I'm a pastor, an author, and nonprofit development and communications professional. My passion, my mission, and my calling is bringing people together to do good, with a particular focus on serving people who are experiencing poverty and other forms of marginalization.
I became the pastor of First Congregational United Church of Christ (DeWitt, Iowa) in 2018. Prior to my life as a pastor, I served as a professional fundraiser with Back Bay Mission, Northeast Ohio Medical University, and Chicago Theological Seminary. I have also served as a fundraising consultant for a variety of churches and small nonprofit organizations.
I hold my M.Div. from Chicago Theological Seminary and my B.A. (Philosophy) from Knox College. I have also completed substantial continuing education at the Fundraising School at the Lilly School of Philanthropy at Indiana University-Purdue University, Indianapolis; the Nollau Institute of the Council for Health and Human Services Ministries of the United Church of Christ; and the Association of Fundraising Professionals.
Right now, there is a movement in churches and nonprofits arguing that charity is toxic, that helping hurts, and that the entire nonprofit sector needs to be reformed to truly lift people out of poverty. These charity skeptics are telling Christians that traditional charity deepens dependency, fosters a sense of entitlement, and erodes the work ethic of people who receive it. Charity skepticism is increasingly popular; and it is almost certainly wrong.
Available from Wipf and Stock’s Cascade Books imprint, Radical Charity: How Generosity Can Save the World (And the Church) weaves together research and scholarship on topics as diverse as biblical scholarship, Christian history, economics, and behavioral psychology to tell a different story. In this story, charity is the heart of Christianity and one of the most effective ways that we can help people who are living in poverty. Charity—giving to people experiencing poverty without any expectation of return or reformation—can save the world and help make God’s vision for the church a reality.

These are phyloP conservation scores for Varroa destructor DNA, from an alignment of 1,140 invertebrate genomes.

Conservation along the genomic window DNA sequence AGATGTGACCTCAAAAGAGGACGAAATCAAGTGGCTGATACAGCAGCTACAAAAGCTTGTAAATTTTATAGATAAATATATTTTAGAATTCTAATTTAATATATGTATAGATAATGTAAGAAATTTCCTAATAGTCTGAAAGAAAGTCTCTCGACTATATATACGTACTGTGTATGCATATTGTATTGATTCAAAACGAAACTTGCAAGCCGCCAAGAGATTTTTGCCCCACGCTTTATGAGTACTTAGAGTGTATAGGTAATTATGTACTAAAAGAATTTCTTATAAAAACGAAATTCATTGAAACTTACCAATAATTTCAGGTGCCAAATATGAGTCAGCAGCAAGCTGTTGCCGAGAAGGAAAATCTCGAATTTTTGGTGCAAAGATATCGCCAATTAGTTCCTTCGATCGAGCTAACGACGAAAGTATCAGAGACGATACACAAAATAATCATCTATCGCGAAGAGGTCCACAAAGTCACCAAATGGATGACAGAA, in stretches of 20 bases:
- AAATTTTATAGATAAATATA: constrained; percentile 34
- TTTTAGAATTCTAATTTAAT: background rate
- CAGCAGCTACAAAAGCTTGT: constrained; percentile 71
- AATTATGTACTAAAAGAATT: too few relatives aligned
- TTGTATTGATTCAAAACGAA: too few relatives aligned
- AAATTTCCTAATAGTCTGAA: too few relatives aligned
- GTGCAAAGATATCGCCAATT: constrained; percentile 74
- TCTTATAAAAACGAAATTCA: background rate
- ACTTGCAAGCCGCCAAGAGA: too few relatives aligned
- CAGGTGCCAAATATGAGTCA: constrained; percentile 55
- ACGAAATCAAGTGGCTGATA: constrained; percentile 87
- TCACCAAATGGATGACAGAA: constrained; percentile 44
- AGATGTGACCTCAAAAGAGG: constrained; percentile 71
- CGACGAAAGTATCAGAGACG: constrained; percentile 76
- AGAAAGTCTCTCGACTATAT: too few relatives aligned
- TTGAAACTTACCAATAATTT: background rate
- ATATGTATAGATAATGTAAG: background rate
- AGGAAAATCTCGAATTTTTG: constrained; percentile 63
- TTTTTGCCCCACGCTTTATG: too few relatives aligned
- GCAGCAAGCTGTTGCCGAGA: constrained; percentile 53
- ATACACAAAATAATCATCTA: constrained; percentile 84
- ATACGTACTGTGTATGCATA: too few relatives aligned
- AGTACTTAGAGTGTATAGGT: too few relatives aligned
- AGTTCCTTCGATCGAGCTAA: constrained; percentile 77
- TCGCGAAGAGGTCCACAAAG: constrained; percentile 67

Want to be a happier person? Give generously, especially to those in poverty. That is the astonishing argument Chris Marlin-Warfield makes in Radical Charity. Marlin-Warfield turns the whole concept of charity on its head. Instead of judging the poor or feeling superior to them, realize that through charity you are entering into a profound relationship with God, with the poor, and with your own soul. This book confronts our current culture of cruelty from the heart of Christianity, as well as from sound socio-economic research. It makes sense! And here’s an amazing thing. You will feel a lot happier after you have read this book and started to practice radical charity. Get going!
Radical Charity will inspire and educate leaders, influencers, and those who long to empower others to experience their full potential. Marlin-Warfield encourages readers to approach good works with loving intentions paired with careful study and prudence. His words are wise, examples compelling, and perspective powerful. The book reminds us that the discipline and act of charity, when done with great thought and care, will first change the doer and then change the world.
Justice versus charity. Loans versus giving. As one whose ministry includes shaping strategies and nurturing partnerships around the world with people working against poverty, these are debates I encounter daily. Radical Charity challenges the underlying assumptions of those common approaches. It offers a fresh perspective that roots charity in the generosity of God and offers a glimpse into a sharing economy that embodies abundance for all. I am inspired to see anew how “charity works.”
Rev. Mary Schaller Blaufuss, Ph.D.
Director, United Church of Christ Humanitarian & Development Ministries
Radical Charity is a call to reclaim the heart of Christianity and the meaning of the Kingdom of God. Christopher Marlin-Warfield peels back the curtain on powerful myths of toxic charity that are based largely on speculation and capitalist values. Instead, with the compassion of a pastor and the rigor of a sociologist, he creates a vision for charity that can truly transform lives, communities, and the world.
Radical Charity is an outstanding contribution to the contemporary discussion and presents a delicate balance of soul and scholarship. It is analytical, but heart-felt, provocative, but not insulting, biblical, but not legalistic, simple, but not reductionistic. It provides a well-founded challenge to charity skeptics and should become a standard resource on the topic for years to come.
I’m a pastor, an author, and a nonprofit development and communications professional. My passion, my mission, and my calling is bringing people together to do good, with a particular focus on serving people who are experiencing poverty and other forms of marginalization.
The views and opinions expressed on this website are mine and do not necessarily reflect those of my employers or clients. Opinions expressed in comments are solely those of the authors.